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This website contains updated information only for those corridors actively in construction, the Southeast Rail Extension and North Metro Rail. All other content on this website is meant for historical purposes only and may not be up-to-date. Please visit RTD-Denver.com for the latest information about RTD.

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Signs of Construction: The Life of a Night Owl

Work on the Aurora Line/I-225 Rail project continues full steam ahead with crews working diligently to complete 10.5 miles of new light rail. You might be familiar with the activity during the day, but have you ever thought about the work that goes on at night?

Some workers operate on a sleep-all-day, work-all-night schedule. Most of us work a 9-to-5 and may not know the ins and outs of working at night, but there are many in the construction industry who have become accustomed to this lifestyle.

Grading foreman Kevin Hoy is one of those who has adjusted to the night shift world.

His favorite part about working this schedule are the cooler working conditions in the summer, less traffic and the camaraderie with the group of people with which he has the privilege of working.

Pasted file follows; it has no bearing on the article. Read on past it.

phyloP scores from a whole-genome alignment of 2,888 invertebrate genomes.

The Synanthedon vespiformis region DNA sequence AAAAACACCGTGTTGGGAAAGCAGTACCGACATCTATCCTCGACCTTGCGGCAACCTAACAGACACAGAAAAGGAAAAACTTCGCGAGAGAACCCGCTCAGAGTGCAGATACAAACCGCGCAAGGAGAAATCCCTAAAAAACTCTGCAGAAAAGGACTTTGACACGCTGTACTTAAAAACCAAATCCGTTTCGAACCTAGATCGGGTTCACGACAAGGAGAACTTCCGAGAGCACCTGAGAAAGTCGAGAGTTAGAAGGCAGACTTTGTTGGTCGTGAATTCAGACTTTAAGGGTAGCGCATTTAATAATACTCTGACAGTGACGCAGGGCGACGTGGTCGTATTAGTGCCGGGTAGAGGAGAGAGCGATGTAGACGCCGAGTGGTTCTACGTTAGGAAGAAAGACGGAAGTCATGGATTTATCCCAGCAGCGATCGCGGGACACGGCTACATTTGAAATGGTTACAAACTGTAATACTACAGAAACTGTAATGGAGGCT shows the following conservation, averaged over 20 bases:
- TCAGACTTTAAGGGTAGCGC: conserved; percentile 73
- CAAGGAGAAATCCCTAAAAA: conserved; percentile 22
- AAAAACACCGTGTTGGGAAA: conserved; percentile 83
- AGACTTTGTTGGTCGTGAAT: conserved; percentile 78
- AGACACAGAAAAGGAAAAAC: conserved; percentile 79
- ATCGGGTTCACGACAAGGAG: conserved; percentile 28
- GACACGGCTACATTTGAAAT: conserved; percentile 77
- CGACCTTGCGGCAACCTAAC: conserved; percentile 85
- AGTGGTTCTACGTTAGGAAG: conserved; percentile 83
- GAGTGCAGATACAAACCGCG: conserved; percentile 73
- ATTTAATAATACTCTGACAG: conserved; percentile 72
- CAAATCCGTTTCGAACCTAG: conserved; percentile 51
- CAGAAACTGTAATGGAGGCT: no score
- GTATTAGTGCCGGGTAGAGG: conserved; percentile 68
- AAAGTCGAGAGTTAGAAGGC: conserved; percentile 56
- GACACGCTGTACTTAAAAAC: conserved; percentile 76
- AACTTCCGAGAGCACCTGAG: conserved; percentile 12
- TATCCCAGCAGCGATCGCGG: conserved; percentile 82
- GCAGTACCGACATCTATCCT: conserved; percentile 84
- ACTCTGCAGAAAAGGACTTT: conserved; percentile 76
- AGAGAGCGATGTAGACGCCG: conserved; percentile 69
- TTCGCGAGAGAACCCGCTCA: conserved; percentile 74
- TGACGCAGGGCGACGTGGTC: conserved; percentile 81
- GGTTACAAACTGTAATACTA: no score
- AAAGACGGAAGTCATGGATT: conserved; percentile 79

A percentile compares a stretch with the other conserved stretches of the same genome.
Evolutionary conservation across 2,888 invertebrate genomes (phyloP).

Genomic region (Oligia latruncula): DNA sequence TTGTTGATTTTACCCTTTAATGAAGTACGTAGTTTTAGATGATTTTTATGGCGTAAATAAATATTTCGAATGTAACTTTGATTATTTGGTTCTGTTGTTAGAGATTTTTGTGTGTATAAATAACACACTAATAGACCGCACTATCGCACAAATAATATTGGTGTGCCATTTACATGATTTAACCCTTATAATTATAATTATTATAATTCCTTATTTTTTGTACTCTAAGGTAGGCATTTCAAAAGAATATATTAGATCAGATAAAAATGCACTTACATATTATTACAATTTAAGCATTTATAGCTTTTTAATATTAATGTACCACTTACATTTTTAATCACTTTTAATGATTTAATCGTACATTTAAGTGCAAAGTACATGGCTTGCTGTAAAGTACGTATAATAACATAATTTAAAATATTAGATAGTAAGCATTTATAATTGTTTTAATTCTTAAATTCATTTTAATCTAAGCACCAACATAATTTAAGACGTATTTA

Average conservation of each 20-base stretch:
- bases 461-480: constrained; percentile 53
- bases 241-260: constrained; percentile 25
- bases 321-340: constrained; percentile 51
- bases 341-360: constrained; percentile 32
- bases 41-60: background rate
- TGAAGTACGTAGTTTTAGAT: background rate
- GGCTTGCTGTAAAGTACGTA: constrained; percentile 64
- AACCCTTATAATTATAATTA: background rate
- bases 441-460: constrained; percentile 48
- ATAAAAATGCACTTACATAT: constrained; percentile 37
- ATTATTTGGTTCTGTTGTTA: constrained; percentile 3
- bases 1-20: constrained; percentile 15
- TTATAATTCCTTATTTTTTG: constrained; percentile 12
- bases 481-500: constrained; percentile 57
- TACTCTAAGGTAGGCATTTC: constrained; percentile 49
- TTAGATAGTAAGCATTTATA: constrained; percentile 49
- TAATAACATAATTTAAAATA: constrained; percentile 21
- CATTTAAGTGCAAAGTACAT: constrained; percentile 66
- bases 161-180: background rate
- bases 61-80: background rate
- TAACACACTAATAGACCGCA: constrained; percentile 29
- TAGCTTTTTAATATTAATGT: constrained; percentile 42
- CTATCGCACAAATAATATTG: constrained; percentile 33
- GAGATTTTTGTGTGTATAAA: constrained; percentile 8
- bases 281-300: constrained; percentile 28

While the day shift is a large part of the project's success, overnight work is equally as important.

"I think the night shift is critical to a project to ensure day shift operations and production are reached and running smoothly," said Hoy. "It also gives us the opportunity to do roadway tasks without the extreme traffic that runs during the day time."

One of the main differences between night and day shifts are the challenges with lighting, shadows, passersby and fatigue from the abnormal sleep schedule.

According to Hoy, the most difficult aspect of the schedule is adapting to life on weekends and on vacations. Hoy also mentioned the difficulty adjusting to free time - especially with family.

"You grow accustomed to staying up all night. However, I have to try and sleep when they do to maximize the time I get to spend with them," said Hoy.

Safety is a top priority for RTD and its contractor, Kiewit Infrastructure Company. Hoy and his crew discuss hazards and potential incidents before they start each shift and again when they arrive to the worksite.

As drivers and pedestrians travelling near the Aurora Line/I-225 Rail alignment, it's important to be vigilant of crews working the night shift, as visibility can be impaired. Remember to avoid any distracted driving and follow message boards and signage to alternate routes.

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